The sustainability trend has spawned local production and do-it-yourself initiatives encouraging low-impact lifestyles and supporting local economies. We seem to have taken a step back in time with the rise of backyard chicken farmers, urban agriculture, and home-made products of everything from cheese to pickles. In certain areas, you can now even rent goats to mow your lawn!
Individuals’ interest in harvesting honey from their own beehives has been mainstream in the U.S. for some time. American beekeepers were the ones who first noticed a decline in honey bee populations. News about Colony Collapse Disorder seem to be everywhere these days. Why should this matter to us? Bees and other pollinating insects, such as Monarch butterflies, play an important role in ecosystems. We would not have food and flora without them.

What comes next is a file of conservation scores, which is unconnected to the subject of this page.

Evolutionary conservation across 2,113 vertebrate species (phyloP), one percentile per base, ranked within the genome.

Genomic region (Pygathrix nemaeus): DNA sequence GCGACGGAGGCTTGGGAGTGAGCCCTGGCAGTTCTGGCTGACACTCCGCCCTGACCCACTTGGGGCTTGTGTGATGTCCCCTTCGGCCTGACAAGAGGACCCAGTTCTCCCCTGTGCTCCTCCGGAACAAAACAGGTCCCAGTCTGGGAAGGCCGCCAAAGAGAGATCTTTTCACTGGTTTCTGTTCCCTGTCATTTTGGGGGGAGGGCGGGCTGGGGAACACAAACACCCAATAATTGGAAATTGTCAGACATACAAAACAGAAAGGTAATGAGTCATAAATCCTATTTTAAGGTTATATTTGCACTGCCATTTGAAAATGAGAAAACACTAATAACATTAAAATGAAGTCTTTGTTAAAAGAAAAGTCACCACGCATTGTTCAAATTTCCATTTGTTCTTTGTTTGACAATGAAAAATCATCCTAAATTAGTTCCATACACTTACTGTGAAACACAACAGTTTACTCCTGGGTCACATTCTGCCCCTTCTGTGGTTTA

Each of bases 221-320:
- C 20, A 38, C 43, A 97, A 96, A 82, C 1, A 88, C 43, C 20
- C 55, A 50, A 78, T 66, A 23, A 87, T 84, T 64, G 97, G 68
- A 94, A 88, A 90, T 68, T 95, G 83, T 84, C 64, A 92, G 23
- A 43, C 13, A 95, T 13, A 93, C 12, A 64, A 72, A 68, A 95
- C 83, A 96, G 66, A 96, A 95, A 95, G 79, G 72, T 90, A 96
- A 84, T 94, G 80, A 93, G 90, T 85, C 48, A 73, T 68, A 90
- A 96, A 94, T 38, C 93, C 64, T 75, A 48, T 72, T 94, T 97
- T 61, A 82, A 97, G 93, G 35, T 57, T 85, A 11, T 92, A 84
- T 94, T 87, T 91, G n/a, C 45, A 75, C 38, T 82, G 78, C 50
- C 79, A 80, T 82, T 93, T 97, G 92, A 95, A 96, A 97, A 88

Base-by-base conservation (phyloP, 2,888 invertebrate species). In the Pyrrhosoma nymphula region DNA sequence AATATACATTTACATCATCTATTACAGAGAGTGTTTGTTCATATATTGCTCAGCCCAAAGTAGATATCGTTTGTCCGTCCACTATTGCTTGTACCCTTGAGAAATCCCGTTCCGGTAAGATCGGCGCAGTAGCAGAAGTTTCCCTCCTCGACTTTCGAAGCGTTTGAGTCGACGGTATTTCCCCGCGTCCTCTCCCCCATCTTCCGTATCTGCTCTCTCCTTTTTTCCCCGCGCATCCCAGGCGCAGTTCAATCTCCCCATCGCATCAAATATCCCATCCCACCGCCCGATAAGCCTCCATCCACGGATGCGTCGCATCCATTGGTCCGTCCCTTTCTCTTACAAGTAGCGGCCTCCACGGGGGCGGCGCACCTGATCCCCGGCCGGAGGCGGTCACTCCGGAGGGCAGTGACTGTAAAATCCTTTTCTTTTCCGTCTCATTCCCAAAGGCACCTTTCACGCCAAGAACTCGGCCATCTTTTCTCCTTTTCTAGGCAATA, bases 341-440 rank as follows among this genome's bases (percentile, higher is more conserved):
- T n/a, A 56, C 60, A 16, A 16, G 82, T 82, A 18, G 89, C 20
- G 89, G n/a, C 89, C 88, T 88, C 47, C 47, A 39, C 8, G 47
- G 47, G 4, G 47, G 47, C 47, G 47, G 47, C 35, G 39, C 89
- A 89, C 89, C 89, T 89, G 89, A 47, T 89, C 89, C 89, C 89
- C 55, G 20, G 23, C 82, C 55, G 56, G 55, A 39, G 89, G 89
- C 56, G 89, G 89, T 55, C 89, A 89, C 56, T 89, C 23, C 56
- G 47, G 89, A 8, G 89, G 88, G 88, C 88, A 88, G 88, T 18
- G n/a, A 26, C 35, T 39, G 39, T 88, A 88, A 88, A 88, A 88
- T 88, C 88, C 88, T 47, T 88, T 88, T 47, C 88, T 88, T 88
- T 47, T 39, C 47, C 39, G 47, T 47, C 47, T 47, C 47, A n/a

Most of the attention is focused on the European honey bee species, Apis mellifera, and the impact of neonicotinoid – an insecticide – on bee health and their life cycle. Neonicotinoid is widely used in U.S. agriculture. However multiple factors such as chemical treatments, parasites, and crop monocultures are also contributing to the decline of all bee species, not just honey bees, and other pollinators.
We can do something to help encourage pollinator abundance. The U.S. Fish and Game Wildlife Service and the Pollinator Partnership, a non-profit with a mission to protect the health of bees, provides information and resources on the subject. If you are afraid of bees, these facts may take the sting out of your fear. Honeybee pollination alone adds more than $14 billion in value to U.S. crop production and some crops are 90% dependent on honey bee pollination.